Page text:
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Publication numberUS2976068 A
Publication typeGrant
Publication dateMar 21, 1961
Filing dateSep 11, 1956
Priority dateSep 11, 1956
Publication numberUS 2976068 A, US 2976068A, US-A-2976068, US2976068 A, US2976068A
InventorsJordan James C
Original AssigneeFord Motor Co
Export CitationBiBTeX, EndNote, RefMan
External Links: USPTO, USPTO Assignment, Espacenet
Ball joint
US 2976068 A
Abstract  available in
Images(1)
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Claims  available in
Description  (OCR text may contain errors)

March 21, 1961 J. c. JORDAN BALL JOINT Filed Sept. 11, 1956 JCJORDA/V INVENTOR. 5C 277% BY 3m ATmRNEVs Unite BALL JOINT James C. Jordan, Dearborn, Micl1., assignor to Ford Motor Company, Dearborn, Mich., a corporation of Delaware Filed Sept. 11, 1956, Ser. No. 609,278

4 Claims. (Cl. 287-90) was lost or foreign matter permitted to enter the joint acceleraed wear and premature failure of the joint took place. Various and elaborate seals have been and are being used in the art to prevent ball joint failures which include the use of substantial rubber boots, metallic sliding joints, and various combinations of the two. The joints, as a result, have been relatively expensive to manufacture and susceptible to early replacement.

In the instant application the applicant has provided a dry type joint embodying a novel sealing areangement which results in a minimum number of parts and a low cost, compact, dependable unit. In the various embodiments of the invention, a rubber skirt is bonded or-otherwise secured to an inner dry bearing material which is commercially available on the market.

One object is to provide an efiectively sealed low cost dry ball joint.

A further object is to provide a ball joint embodying a seal which effectively prevents the entrance of dirt or other foreign matter from the joint.

Still another object is to provide a seal for a dry ball joint easy to manufacture and low in cost.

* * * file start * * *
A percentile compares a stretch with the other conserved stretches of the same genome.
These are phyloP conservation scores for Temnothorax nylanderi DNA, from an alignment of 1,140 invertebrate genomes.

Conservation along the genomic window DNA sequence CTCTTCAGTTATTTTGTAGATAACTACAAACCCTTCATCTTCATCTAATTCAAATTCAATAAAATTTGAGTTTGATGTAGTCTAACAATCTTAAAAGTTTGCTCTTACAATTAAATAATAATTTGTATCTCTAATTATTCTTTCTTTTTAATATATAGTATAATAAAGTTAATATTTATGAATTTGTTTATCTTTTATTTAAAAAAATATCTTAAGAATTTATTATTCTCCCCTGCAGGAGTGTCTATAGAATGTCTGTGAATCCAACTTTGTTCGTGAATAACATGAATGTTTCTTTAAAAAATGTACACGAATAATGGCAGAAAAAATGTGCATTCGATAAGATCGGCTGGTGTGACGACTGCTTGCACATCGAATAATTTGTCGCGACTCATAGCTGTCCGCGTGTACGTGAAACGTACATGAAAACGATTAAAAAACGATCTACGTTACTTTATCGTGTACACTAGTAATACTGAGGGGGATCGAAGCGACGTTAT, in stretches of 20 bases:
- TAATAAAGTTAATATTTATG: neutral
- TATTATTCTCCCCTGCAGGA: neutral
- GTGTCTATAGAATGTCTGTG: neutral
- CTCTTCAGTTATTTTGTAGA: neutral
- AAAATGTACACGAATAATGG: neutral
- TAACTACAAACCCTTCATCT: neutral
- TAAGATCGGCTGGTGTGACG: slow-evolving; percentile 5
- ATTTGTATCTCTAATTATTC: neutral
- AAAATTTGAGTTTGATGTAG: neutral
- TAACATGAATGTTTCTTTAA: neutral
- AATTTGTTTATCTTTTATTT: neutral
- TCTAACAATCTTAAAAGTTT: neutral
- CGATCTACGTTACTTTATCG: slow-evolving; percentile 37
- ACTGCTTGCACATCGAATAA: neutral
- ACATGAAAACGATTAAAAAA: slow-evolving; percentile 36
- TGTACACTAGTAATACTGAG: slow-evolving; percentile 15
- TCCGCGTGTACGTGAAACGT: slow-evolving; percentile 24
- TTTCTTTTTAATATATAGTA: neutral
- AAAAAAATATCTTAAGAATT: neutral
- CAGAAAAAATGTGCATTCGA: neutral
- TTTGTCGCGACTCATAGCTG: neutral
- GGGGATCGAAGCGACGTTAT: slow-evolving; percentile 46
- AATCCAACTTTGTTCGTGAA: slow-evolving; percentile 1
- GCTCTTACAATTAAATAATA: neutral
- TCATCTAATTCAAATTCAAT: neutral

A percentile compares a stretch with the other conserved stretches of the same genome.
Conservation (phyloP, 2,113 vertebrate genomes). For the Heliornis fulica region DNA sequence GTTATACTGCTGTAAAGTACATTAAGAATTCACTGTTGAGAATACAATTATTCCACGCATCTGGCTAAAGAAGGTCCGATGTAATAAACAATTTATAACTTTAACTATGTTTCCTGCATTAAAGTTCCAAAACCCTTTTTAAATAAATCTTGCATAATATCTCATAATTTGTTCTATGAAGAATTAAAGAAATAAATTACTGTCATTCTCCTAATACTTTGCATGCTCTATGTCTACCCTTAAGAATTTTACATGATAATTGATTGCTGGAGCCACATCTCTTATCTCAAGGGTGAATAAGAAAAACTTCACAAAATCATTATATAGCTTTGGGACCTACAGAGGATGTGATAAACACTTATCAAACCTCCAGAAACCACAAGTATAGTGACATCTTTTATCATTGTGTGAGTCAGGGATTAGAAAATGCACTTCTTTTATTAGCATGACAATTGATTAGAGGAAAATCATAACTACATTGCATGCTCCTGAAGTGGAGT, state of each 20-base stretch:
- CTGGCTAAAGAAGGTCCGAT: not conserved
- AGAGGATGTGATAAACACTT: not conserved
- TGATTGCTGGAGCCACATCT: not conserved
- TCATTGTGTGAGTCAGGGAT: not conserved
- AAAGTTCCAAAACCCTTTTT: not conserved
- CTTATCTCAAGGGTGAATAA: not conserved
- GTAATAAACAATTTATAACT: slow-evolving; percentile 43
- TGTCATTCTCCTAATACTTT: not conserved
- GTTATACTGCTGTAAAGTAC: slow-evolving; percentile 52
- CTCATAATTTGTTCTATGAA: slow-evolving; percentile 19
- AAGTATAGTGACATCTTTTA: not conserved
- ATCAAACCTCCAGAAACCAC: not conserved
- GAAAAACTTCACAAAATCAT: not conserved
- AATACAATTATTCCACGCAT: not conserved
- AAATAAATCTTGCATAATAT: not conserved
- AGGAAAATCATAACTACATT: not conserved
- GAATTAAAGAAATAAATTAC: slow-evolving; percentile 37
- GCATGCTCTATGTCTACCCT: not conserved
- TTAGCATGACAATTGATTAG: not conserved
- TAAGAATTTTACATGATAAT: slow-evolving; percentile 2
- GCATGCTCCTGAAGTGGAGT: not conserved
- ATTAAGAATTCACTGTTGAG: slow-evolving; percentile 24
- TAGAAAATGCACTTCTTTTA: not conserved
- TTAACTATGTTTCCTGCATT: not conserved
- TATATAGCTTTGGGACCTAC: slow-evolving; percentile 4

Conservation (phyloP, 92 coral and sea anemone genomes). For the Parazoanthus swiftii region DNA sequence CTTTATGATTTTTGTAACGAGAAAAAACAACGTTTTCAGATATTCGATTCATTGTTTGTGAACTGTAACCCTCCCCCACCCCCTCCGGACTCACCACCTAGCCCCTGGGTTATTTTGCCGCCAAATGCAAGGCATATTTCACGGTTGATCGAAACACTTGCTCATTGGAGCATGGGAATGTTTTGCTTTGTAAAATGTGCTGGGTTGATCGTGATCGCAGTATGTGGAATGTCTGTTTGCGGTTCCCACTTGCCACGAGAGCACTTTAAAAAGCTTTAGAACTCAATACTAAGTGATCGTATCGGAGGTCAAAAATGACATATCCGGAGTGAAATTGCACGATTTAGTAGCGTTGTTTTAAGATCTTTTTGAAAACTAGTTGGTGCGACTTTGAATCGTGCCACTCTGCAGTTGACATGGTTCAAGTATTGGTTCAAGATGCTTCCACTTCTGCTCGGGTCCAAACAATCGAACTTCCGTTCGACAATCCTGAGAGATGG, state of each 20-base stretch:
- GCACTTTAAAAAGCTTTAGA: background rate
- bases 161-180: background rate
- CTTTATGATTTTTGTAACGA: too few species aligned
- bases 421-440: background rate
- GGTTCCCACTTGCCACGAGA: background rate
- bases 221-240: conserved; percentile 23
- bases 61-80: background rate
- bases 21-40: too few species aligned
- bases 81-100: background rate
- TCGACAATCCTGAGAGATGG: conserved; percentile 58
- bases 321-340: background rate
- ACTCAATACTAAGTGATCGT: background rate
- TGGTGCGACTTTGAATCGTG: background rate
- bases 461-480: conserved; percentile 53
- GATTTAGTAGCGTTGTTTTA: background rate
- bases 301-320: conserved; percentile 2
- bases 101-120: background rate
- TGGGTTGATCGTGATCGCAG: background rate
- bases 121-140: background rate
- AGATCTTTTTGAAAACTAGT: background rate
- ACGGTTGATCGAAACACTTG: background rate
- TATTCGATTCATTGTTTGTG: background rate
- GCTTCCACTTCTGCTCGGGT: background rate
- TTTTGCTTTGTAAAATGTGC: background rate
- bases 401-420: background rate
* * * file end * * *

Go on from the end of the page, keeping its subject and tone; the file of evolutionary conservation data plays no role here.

Other objects and advantages of this invention will be made more apparent as this description proceeds partic-' ularly when considered in connection with the accompanying drawings in which:

Figure 1 is a cross sectional view of a ball joint provided with the preferred embodiment of the invention;

Figure 2 is a cross sectional View of the ball joint shown in Figure 1 in which the stud has been moved within the socket;

Figure 3 is a plan elevational view of Figure 1;

Figure 4 is a modification of the invention; and

Figure 5 is still another modification.

Referring now to the drawings, reference numeral 11 refers to an upper bracket having an impressed hernispherical embossment 12 near one end of the bracket. A plurality of angled apertures 13 are provided adjacent the periphery of the bracket for attaching the bracket to the appropriate suspension member of the vehicle. The embossment 12 is gradually formed at its outer peripheral edges. Adjacent the inner side of the embossment 12 is a like-shaped upper bearing 14 made from an appropriate bearing material. The bearing may have a lubricant impregnated surface such as found in commercially available tetrofluoro ethylene cloth impregnated with Bakelite, phenolic resin and graphite; and cotton duck, lawn and/ or rayon cloth impregnated with phenolic resin and graphite or the like, commercially sold under ABK-SOS, ABK-813 and other designations. Bearings made from nylon, Teflon, brass, and others are also available to ats Patent 0 the trade.